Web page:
Create a safe and friendly environment for your coworkers to communicate in a constructive and (as much as it’s possible) objective manner. This can be done in several ways, including roundtable conversations, coworker lunch breaks, a weekend trip for everyone, etc. Don’t allow tensions to grow between your coworkers, especially in a small business environment. Once they grow beyond their differences and criticisms, their performance and teamwork will improve drastically as a result.
4. Group Development Seminars
As a small business owner, your task should be to always be on the lookout for employee development opportunities. You can combine that with group-centric cooperation and team-building through professional seminars, conferences, and events in your industry. These types of events are inclusive in nature, allow for both inter-company and industry networking, as well as professional skills development for your business’ greater benefit.
Peter Mayhew, Head of HR at Is Accurate discussed on the topic in greater detail: “A combination of personal and professional development is a perfect tonic for employee retention, motivation, and productivity. However, if employees register an event as “not worth their time”, it can have adverse effects on your efforts – make sure to choose events for your employees wisely.”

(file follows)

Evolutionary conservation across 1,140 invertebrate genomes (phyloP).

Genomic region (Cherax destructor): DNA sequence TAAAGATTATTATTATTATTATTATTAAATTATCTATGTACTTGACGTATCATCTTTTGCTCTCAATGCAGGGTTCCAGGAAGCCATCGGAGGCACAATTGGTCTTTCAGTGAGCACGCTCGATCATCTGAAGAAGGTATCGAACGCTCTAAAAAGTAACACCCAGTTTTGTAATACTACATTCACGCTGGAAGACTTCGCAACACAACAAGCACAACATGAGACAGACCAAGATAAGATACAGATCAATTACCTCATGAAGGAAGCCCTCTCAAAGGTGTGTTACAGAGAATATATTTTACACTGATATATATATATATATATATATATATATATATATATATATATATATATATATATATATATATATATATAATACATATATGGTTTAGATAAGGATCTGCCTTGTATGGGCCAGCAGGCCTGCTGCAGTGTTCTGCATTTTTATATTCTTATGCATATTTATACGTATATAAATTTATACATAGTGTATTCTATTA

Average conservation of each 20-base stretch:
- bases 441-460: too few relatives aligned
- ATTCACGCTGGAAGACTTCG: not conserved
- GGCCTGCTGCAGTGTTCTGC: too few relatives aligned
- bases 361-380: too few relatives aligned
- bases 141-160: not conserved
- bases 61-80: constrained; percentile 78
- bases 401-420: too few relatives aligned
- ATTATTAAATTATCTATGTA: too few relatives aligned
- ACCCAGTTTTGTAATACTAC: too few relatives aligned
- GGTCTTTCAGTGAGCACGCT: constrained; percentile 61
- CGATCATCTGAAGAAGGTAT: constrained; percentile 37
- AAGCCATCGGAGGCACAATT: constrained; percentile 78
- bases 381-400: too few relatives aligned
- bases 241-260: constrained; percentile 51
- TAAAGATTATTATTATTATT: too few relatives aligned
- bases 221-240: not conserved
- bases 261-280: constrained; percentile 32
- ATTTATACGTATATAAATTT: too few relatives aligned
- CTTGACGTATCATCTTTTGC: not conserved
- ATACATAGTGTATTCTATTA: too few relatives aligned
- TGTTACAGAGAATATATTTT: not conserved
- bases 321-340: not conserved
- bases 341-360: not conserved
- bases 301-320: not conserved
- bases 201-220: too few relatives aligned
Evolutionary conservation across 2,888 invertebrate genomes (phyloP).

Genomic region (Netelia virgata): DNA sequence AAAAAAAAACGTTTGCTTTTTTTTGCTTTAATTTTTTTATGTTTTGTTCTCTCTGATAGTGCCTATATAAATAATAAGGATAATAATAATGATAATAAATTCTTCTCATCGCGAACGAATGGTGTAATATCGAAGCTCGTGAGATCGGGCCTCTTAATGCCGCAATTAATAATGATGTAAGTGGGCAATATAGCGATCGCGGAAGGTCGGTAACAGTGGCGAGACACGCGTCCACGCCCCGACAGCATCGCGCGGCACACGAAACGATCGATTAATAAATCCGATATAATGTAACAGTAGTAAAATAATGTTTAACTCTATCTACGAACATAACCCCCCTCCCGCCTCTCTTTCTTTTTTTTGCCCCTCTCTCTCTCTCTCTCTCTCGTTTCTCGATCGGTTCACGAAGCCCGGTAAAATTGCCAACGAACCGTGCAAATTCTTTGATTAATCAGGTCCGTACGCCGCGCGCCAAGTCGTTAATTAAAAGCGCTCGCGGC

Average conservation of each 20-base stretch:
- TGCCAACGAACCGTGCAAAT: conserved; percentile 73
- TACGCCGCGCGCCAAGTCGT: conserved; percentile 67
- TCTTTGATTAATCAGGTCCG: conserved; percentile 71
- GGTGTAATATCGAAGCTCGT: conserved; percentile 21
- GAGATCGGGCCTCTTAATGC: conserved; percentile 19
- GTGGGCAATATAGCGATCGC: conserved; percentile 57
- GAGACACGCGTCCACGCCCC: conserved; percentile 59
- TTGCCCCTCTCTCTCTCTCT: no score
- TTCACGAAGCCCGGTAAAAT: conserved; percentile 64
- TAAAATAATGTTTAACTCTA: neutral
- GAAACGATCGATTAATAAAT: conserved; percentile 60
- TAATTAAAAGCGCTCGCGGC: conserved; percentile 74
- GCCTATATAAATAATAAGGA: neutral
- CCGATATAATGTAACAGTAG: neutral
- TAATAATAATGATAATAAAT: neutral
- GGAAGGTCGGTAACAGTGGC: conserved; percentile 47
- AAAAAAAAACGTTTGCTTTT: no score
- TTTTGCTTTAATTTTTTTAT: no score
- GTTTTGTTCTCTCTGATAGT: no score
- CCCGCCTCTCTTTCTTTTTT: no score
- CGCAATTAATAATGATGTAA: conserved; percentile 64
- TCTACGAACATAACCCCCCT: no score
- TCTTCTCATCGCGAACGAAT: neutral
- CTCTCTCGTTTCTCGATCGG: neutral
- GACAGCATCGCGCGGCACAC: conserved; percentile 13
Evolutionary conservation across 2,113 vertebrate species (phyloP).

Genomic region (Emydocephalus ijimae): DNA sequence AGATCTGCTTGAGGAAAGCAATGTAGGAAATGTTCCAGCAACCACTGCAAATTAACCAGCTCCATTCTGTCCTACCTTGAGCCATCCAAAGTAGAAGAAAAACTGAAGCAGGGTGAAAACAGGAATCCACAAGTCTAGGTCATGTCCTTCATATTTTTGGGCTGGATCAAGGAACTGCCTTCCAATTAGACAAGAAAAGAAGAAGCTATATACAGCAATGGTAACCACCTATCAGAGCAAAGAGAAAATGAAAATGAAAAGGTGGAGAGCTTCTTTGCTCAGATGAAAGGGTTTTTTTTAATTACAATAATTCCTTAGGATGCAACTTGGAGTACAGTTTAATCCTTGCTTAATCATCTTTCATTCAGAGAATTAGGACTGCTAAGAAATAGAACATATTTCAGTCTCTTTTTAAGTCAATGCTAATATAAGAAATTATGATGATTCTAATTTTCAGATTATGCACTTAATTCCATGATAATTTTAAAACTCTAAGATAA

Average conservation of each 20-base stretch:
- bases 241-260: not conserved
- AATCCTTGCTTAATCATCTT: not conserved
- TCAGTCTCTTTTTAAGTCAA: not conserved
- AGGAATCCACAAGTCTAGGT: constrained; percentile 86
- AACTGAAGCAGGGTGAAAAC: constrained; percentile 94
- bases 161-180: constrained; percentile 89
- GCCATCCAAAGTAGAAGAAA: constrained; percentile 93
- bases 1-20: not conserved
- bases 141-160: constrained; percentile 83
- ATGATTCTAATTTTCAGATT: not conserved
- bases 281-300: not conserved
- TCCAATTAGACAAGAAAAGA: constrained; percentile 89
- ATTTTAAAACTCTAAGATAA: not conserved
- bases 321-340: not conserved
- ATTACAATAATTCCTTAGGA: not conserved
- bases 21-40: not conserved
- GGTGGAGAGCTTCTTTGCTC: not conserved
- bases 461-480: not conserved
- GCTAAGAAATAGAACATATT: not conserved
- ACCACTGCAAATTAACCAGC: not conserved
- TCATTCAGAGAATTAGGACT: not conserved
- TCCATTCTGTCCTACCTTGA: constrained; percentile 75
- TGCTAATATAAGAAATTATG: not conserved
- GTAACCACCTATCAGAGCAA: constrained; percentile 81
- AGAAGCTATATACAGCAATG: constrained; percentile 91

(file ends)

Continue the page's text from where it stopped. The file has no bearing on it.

5. Showcase High Performers
In order to make “performance” as less abstract as possible, you should resort to a modernized, creative version of “employee of the month”. You can easily showcase high-performing individuals in your startup through your mailing list, blog, social media channels and most importantly – in your own offices.
Create small appreciation events each time a coworker achieves something which could be considered amazing and beneficial to your startup and its employees. This will enable a performance-driven culture to grow on an ongoing basis and ensure that your coworkers strive to better themselves with each passing week.
6. Casual Get-Togethers Matter
Not every event or meeting has to revolve around end-of-the-world matters in regards to your startup. Sometimes, all you need is a casual lunch, a trip to the beach or a night out with your coworkers to ease the overall tension. Present your idea about going out casually with no professional strings attached and listen to your coworkers’ feedback in regards to potential things to do.